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Bob Mitchell; Christmas Eve, 67 years ago
’Twas the night before Christmas in 1950, but it certainly wasn’t a time for much rejoicing among the fleet of ships, which virtually all the Navy could assemble off North Korea!
The occasion was the evacuation of Hungnam, after we had our butts kicked by the Chinese, which in many opinions, didn’t have to happen.
United Nations forces had pushed the North Koreans to the far north and threatened the region adjoining the Yalo River, the border with China. The ego of the UN’s high command put this reality into action, ignoring the possibility of a war intervention by the Chinese.
First Marine Division
America’s First Marine Division was the point on this drive, with commands thinking bombed bridges over the border river would prohibit any movement across the water. What they forgot was the extremely cold weather that permitted moving even heavy equipment across the hard-frozen stream.
When the time was right, Chinese forces swarmed into the fight as Army units pulled back, leaving the Marines cut-off from friendly forces. Their subsequent pull-back was to the Chosen Reservoir area. It was here their commanders denyed a retreat, instead insisted fighting in a different direction. While they were fighting through the enemy and extreme weather conditions, a perimeter was being established at Hungnam to provide the Marines a point to exit the area.
Every available ship in the Far East Command was on hand. Some transports were converted to hospital ships to care for the horrible cases of frost bite and other injuries. Cold was so extreme to require roll film cameras had to be held under coats when not in use or the film would snap when put in use. Sheet film cameras had to be used very carefully.
Destroyed many goods
Plans of the evacuation were to remove only what vehicles that could be loaded, heavy weapons and naturally, all personnel. Anything else, train loads all kinds of goods were either burned or blown to bits, piled on the inner harbor or seawall warehouses to be demolished by explosives planted by UDT units of the Navy.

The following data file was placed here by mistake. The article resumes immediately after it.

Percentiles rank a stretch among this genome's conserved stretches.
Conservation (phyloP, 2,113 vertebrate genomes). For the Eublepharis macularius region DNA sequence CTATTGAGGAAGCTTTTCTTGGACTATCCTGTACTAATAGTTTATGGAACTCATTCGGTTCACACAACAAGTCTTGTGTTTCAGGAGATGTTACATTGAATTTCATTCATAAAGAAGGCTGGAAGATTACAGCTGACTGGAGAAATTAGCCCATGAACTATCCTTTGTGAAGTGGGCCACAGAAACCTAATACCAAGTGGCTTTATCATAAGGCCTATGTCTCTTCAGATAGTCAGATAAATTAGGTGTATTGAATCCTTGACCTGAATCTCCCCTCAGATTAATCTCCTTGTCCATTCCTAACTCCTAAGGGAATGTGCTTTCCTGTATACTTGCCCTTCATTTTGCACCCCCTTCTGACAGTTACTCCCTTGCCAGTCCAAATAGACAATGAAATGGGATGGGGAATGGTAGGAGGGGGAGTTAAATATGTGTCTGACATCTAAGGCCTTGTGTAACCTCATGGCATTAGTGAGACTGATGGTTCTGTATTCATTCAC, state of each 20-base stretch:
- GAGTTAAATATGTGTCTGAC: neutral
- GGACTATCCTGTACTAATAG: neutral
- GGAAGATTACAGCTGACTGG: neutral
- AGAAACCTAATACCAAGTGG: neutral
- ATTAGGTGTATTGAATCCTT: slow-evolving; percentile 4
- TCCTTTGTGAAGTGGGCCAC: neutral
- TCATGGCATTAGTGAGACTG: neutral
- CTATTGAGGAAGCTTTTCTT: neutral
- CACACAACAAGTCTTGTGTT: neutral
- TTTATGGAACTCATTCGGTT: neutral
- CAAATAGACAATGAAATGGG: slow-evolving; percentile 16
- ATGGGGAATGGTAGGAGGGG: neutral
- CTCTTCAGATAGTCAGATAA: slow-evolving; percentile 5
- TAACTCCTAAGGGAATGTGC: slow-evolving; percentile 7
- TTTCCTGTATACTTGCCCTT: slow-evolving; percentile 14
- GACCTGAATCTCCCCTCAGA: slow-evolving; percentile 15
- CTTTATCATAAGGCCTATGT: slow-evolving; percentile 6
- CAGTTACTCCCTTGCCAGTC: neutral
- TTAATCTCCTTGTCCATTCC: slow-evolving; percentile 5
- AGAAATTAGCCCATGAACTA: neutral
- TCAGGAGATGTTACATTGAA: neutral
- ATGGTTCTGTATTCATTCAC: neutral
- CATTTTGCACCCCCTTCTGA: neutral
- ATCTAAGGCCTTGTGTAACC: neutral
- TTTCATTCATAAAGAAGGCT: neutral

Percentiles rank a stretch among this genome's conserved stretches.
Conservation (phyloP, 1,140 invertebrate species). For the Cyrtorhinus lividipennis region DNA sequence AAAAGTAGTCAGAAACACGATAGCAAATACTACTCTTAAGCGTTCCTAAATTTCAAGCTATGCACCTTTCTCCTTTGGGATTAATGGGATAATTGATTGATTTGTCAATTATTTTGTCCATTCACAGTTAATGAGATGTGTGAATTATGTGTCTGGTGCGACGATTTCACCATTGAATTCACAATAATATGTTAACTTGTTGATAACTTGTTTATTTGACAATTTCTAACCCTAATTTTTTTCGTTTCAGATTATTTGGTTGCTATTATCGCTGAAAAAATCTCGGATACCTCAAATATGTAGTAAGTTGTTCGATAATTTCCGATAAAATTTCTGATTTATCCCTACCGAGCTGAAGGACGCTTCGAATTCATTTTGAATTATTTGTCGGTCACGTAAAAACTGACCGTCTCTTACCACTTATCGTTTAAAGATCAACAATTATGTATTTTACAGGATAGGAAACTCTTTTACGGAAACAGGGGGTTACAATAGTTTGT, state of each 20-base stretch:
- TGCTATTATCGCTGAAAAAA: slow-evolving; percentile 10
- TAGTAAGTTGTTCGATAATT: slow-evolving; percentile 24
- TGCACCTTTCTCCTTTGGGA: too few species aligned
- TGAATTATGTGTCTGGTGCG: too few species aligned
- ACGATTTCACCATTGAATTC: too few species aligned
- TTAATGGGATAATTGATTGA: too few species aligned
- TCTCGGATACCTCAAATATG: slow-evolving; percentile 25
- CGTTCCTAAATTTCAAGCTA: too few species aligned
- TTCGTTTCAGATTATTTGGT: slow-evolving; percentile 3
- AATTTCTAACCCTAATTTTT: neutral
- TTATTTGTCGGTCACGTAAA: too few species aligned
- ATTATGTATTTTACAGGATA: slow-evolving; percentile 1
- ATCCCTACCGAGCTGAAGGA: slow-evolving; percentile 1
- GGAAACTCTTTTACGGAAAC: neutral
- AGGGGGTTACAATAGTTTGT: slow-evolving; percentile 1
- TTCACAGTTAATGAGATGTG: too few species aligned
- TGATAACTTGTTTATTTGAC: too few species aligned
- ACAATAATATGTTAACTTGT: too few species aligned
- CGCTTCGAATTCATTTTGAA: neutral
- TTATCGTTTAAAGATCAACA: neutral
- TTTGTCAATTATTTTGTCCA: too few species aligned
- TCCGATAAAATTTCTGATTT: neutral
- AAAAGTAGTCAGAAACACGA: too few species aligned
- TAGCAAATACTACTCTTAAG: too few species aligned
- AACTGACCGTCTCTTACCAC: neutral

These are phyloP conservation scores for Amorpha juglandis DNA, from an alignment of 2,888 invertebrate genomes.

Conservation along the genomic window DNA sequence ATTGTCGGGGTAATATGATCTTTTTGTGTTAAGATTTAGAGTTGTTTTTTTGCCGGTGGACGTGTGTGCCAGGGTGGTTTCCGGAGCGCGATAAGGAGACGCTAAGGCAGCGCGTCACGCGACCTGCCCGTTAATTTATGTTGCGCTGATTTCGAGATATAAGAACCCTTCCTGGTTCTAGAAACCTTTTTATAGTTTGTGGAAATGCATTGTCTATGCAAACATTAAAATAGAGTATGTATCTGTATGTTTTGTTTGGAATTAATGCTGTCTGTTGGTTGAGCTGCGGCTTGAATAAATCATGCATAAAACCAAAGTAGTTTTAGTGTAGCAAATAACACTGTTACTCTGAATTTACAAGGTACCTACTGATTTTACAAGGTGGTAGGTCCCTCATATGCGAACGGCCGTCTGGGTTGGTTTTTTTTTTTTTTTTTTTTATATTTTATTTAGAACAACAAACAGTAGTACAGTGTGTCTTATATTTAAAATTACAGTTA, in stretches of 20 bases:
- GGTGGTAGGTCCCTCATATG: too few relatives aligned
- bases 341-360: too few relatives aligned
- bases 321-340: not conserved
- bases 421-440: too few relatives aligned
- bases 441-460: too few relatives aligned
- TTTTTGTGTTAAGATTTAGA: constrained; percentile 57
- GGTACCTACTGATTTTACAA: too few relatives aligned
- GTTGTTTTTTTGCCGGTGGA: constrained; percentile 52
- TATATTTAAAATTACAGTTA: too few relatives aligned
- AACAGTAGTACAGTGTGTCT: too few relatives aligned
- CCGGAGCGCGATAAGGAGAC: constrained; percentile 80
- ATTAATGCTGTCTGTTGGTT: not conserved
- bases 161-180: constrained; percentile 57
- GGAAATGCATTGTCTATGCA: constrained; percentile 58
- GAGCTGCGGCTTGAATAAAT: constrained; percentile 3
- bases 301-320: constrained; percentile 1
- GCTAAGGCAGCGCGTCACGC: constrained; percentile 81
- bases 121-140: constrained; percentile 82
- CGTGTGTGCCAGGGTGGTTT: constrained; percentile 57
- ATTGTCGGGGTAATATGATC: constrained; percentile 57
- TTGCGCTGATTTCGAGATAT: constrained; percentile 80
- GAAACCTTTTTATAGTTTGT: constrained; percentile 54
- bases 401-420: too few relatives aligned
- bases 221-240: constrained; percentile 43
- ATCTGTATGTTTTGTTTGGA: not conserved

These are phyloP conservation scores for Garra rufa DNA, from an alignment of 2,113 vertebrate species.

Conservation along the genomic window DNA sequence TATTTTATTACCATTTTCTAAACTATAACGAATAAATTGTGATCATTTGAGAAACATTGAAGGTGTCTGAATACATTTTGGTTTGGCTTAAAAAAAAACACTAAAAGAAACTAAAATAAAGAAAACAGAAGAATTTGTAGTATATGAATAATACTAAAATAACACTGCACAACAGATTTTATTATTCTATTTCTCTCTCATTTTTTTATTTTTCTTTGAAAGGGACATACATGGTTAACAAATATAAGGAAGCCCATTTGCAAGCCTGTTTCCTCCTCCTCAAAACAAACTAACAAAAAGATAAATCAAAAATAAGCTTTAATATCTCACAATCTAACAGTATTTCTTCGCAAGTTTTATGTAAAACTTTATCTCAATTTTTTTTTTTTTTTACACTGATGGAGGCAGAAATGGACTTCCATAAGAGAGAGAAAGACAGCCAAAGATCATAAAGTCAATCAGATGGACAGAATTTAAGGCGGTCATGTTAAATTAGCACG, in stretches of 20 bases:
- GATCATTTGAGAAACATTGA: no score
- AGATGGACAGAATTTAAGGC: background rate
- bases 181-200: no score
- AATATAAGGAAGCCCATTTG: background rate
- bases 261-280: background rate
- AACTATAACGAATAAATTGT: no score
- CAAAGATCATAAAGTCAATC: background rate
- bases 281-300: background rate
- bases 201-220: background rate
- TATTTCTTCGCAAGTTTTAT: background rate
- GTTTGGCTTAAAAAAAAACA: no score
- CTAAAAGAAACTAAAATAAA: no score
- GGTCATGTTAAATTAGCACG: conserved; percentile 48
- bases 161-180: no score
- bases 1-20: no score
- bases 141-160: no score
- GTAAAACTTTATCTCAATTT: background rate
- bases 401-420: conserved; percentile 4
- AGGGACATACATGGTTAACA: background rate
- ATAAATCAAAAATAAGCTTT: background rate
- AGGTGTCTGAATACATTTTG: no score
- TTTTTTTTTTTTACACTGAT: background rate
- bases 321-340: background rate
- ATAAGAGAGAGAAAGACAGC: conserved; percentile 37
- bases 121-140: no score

Some foodstuffs that might be hidden by the Koreans were given them, with youngsters, clad very thinly in the cold, carrying 110-pound sacks of flour on their heads.
The seawall warehouses, about two stories tall and packed with goods, food, clothing, ammunition, etc., were all to be demolished.
The entire area of the perimeter was coordinated for complete destruction by Navy gunners should a breakthrough be attempted by the Chinese. The armada included a number of destroyers, rocket ships, two cruisers and the battleship USS Missouri out in deeper water. Any attempt by the enemy to approach the established ring being held for the arrival of the Marines was blown apart by accurate fire.
The finale of this effort to remove the beleaguered Marines was not a pretty sight. We were on the beach to record the event as landing craft were beached in preparation to transport them to a waiting ship. The wounded and frostbite cases were the first off the beach, many in typical Marine fashion giving a “thumbs up” signaling they had made a “successful fighting in reverse” over some of the most difficult territory in that country.
This was a special Christmas Eve for those Marines and for the demolition teams assigned to the area. The Marines were rushed to waiting ships where everything possible for their convenience had been assembled. Those demolition people were included in some of the final boats to leave the beach in addition to the photo units that had been there to record the process, what was one of the most horrible sights most of us had ever witnessed!
As a fitting finish to the operation, about 20 minutes after we left the beach, it was top side on the ship to photograph on of the most tremendous explosions known as the entire area of the harbor and areas to be destroyed were changed to dust leaving little or nothing for the enemy.
Didn’t have to happen
Had it not been for the ego of McArthur in ordering what amounted to an encouragement of an intervention of the Chinese into the Korean War, the issue could have been solved weeks earlier. As many stated or have theorized later, if Truman had fired McArthur earlier, those people who suffered so severely in this action would have been spared.
The process of the evacuation was completed in the afternoon with the quick departure by the armada. Our flagship, the USS Mt. McKinley, was the last to depart, giving her gunners a shot at the surrounding hills.
Excuse this approach to a Christmas greeting, but it’s so important to this writer to pass along the story, since you get to enjoy the season because of the actions of those involved in the Hungnam evacuation!
Bob Mitchell is the former editor and publisher of the Cassville Democrat. He is a 2017 inductee to both the Missouri Press Association Hall of Fame and Missouri Southern State University’s Regional Media Hall of Fame.